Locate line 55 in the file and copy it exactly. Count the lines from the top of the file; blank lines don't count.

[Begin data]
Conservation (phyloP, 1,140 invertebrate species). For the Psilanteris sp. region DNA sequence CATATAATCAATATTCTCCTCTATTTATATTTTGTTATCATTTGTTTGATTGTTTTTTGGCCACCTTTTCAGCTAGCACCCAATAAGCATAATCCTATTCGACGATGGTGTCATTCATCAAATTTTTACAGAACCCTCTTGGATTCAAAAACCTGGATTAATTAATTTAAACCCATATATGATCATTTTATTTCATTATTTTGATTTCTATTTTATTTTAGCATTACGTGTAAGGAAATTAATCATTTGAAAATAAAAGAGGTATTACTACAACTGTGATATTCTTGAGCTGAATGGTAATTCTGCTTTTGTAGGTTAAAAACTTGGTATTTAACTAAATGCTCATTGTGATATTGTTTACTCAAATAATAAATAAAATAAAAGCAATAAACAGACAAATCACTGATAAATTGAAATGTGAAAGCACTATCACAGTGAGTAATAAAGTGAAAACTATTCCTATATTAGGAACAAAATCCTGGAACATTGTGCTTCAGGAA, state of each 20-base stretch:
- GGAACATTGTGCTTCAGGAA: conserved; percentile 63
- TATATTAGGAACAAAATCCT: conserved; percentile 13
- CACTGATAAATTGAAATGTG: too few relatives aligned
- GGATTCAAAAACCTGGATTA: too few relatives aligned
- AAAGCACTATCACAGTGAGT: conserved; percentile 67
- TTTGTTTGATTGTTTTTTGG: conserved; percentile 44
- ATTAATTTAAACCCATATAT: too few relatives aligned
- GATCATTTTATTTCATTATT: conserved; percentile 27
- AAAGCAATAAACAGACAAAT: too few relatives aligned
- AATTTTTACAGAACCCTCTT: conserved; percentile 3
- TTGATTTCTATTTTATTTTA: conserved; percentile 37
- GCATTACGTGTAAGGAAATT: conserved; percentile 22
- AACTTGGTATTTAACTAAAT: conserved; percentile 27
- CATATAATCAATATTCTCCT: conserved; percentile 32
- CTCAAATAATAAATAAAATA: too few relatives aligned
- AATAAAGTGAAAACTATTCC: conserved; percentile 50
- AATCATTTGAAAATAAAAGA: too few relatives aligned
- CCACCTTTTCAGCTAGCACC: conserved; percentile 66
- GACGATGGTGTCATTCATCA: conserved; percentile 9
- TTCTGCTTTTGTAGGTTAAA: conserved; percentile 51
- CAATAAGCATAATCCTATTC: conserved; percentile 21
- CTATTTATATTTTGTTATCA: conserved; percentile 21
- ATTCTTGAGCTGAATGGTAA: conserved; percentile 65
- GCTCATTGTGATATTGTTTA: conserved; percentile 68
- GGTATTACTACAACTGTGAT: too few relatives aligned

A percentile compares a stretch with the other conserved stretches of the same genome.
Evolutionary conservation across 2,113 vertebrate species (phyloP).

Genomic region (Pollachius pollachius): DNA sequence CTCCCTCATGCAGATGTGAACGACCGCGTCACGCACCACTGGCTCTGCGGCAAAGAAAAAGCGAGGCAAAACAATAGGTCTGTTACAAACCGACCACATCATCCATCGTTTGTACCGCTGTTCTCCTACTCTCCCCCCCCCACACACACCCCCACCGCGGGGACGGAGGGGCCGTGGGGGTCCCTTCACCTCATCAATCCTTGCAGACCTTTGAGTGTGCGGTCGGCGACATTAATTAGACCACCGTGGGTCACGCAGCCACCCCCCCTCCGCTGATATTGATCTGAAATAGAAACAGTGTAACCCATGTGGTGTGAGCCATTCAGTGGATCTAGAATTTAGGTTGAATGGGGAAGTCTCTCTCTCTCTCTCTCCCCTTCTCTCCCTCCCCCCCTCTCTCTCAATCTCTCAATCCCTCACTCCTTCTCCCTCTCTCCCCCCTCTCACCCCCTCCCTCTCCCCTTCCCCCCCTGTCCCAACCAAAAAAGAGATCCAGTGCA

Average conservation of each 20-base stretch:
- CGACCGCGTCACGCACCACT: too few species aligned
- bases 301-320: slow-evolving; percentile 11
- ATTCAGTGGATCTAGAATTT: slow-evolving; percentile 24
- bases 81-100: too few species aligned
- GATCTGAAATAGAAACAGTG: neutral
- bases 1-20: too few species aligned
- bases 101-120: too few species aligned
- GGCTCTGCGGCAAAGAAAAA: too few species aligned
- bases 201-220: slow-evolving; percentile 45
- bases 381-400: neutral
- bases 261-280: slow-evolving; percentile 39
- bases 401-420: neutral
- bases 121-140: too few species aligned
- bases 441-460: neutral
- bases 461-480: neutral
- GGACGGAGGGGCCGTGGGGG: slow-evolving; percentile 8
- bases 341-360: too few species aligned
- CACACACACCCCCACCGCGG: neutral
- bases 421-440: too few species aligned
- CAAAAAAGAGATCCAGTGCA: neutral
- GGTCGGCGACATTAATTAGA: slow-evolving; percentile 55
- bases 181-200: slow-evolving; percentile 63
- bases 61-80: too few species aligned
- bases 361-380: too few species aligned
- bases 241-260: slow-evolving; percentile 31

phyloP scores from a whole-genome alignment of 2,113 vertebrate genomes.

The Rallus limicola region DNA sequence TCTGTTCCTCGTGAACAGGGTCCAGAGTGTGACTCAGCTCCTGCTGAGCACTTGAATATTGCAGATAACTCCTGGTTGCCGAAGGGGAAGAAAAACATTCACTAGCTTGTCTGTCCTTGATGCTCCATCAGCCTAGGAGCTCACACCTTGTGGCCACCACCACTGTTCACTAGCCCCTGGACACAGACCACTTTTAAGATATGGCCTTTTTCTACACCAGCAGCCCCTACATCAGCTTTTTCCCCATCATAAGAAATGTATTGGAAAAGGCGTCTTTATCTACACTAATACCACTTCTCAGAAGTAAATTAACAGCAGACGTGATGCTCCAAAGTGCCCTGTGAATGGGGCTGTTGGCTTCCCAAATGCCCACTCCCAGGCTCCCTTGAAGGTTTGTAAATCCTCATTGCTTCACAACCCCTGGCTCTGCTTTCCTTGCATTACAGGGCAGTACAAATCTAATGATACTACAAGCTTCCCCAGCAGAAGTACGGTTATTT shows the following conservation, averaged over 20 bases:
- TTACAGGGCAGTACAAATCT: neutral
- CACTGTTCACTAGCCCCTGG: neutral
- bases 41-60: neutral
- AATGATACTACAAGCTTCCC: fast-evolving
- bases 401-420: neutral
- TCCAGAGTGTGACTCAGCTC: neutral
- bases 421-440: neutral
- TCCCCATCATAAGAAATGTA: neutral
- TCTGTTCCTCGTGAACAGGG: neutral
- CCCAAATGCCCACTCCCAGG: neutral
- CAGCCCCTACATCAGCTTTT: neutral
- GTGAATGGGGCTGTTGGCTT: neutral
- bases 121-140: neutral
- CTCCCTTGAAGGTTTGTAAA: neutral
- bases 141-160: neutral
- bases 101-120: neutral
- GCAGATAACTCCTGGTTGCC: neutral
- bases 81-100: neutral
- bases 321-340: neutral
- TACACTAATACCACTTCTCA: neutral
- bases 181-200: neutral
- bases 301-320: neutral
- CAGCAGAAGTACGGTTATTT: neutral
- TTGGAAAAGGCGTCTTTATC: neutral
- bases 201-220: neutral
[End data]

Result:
- bases 241-260: slow-evolving; percentile 31